Monday, October 3, 2016

A Kitchen Keeper Original - Sauerbraten

From the kitchen of One Perfect Bite...Sauerbraten is one of Bob's favorite meals. I don't make it often, but his family tradition dictates that it be served on the last day of Oktoberfest. In Germany, Oktoberfest is a 15 day celebration that begins in mid-September and ends on the the first Sunday in October. If your German ancestors settled in the southern Illinois in communities like Effingham and Teutopolis, and you had a "sainted" mother who made Sauerbraten on that day, your Irish wife had better learn how to make it, or listen to that "sainted" mother shtick ad nauseam. This is a dish that flirted with popularity in the 50's and 60's but it had no staying power. Most recipes available at that time produced a pickled pot roast that was heavy on the sour and not generally appealing to American taste. Once the fascination with using gingersnaps in a gravy passed, so did interest in Sauerbraten for those not of German descent. I must tell you up front, that my version of the pot roast is not traditional. I go heavy on the wine and light on the vinegar to produce flavors that I enjoy. Fortunately, Bob has come to like my version of the dish as well. Sauerbraten is not hard to make, but it requires inactive wait time, so advance planning is necessary. If you decide to prepare it, you'll need three days to marinate the meat, and, if you follow my advice, another day once it's been prepared for its texture to firm for slicing. I think you'll like this version of the recipe. It produces a pot roast that has an almost velvety sauce that has beautiful color and a really pleasant sweet and sour flavor. When the kids were young, I'd serve Sauerbraten with homemade spaetzle, but these days I take the easy way out and make caraway noodles and red cabbage instead. I hope the more adventurous among you will give this recipe a try. It will not disappoint. Here is how my version of Sauerbraten is made.

Sauerbraten...from the kitchen of One Perfect Bite

3 cups dry red wine
3/4 cup red-wine vinegar
1 medium onion, sliced
1 large carrot, sliced
1 tablespoon chopped garlic
2 bay leaves
1/4 teaspoon black peppercorns
1/4 teaspoon mustard seeds
1/4 teaspoon whole cloves
1/4 teaspoon juniper berries
1/2 teaspoon dried thyme
1 teaspoon salt
3 to 4-pound boneless beef chuck or rump roast, rolled and tied
1-1/2 teaspoons salt
1/2 teaspoon ground black pepper
2 tablespoons oil or bacon drippings
2 medium onions, sliced thin
1/3 cup golden raisins
2 tablespoons unsalted butter
2 tablespoons flour
2 tablespoons brown sugar
1 to 2 teaspoons teaspoons red-wine vinegar
1/4 to 1/2 cup crushed gingersnaps

1) To make marinade: In a stainless steel or enameled saucepan combine red wine, water, red-wine vinegar, onion, carrot, garlic, bay leaves, peppercorns, mustard seeds, cloves, juniper berries and thyme. Bring liquid to a boil and simmer, covered, for 15 minutes. Let marinade cool to room temperature.
    Place roast in a deep bowl. Pour marinade over roast, adding water, as needed, to barely cover its top surface. Marinate, covered, in  refrigerator for 3 days.
2) To braise beef: Preheat oven to 250 degrees F. Remove roast from marinade and pat it dry. Strain marinade through a fine sieve into a bowl, reserving solids and liquid separately.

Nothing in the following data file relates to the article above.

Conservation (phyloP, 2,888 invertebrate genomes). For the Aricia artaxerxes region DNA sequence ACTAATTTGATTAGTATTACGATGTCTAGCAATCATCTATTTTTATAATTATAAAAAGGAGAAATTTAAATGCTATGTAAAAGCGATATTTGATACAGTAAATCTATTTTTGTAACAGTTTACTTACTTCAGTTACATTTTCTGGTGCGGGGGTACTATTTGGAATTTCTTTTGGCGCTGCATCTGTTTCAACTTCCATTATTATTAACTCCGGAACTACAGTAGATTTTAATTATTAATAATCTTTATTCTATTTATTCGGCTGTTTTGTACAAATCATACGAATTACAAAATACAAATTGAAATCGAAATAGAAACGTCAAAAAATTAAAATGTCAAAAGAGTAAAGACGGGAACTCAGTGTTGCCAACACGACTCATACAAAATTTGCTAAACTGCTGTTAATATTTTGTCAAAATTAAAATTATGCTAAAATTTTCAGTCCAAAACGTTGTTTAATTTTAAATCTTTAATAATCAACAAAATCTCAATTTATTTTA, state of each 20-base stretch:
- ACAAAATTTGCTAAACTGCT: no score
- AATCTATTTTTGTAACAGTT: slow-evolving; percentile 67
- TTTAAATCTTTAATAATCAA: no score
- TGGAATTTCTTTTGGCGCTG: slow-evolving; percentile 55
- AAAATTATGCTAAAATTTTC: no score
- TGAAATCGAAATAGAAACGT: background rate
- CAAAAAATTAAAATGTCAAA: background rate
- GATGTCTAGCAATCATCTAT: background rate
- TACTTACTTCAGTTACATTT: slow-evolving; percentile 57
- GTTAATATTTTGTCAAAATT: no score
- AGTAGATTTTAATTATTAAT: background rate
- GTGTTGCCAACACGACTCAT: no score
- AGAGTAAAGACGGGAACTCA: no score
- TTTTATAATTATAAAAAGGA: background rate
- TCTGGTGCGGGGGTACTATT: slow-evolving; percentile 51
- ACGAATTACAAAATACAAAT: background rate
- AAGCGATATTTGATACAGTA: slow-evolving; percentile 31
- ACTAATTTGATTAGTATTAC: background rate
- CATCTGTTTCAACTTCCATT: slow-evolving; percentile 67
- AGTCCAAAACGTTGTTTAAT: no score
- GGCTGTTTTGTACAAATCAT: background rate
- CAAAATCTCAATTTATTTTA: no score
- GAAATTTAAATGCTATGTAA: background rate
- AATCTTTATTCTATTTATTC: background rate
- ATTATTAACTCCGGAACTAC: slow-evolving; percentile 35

Heat bacon drippings or oil in a heavy ovenproof pot. Brown roast over moderate heat, about 5 minutes per side. Transfer to a plate.  Add  onions to same pan and cook them over moderate heat, stirring, until they are golden, about 5 minutes. Add reserved marinade solids and cook mixture, stirring, 2 minutes.
    Return beef to casserole and add enough of marinade liquid to reach halfway up sides of beef. Bring liquid to a boil and braise beef, covered, in preheated oven for 3 to 4 hours, or until meat is fork tender. Carefully transfer to a platter and tent with oil to keep warm.
3) To make sauce: Strain cooking liquid through a fine sieve into a bowl, saving liquid, but discarding solids. Steep raisins in 1/3 cup of reserved cooking liquid for 15 minutes.
     In casserole melt 2 tablespoons unsalted butter over moderately low heat, stir in flour and sugar and whisking constantly, cook roux until it is golden brown, about 5 minutes.  
    Add 3 cups reserved cooking liquid in a stream, whisking constantly.
    Add raisin mixture and bring liquid to a boil over moderate heat, whisking constantly.
    Add red-wine vinegar to taste, and boil mixture until it is reduced to 2 cups.
    Stir in crushed gingersnaps and simmer the mixture, stirring, 2 minutes, or until sauce is glossy and thickened slightly. Season to taste with salt and pepper.
    Discard strings from beef. Thinly slice and arrange slices on a platter. Nap slices with some sauce, reserving remainder to serve at table. Serves 6.

Cook's note: While sauerbraten is delicious served the day it is made, it will have a better texture and you'll be able to serve neater slices if you allow the cooked roast to firm in the refrigerator over night. The following day, and just prior to serving, slice the roast and warm sliced beef in a microwave on HIGH power for about 2 minutes. Nap warm slices with warm sauce and serve.

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                                     Older Posts

          Pot Roast with Carrots and Potatoes                         Slow-Cooker Pot Roast with Cherry Glaze

                     Beef Bourguignon                                                        Beef and Hominy Stew


David said...

Mary, It's been a long time since we've had Sauerbraten! Sounds great... Take Care, Big Daddy Dave

Rhodesia said...

This sounds delightful. I cooked a leg of wild pig with a similar marinade at the weekend and it melted in the mouth. Will try your recipe with beef as we love German flavours. Thanks and have a good week Diane

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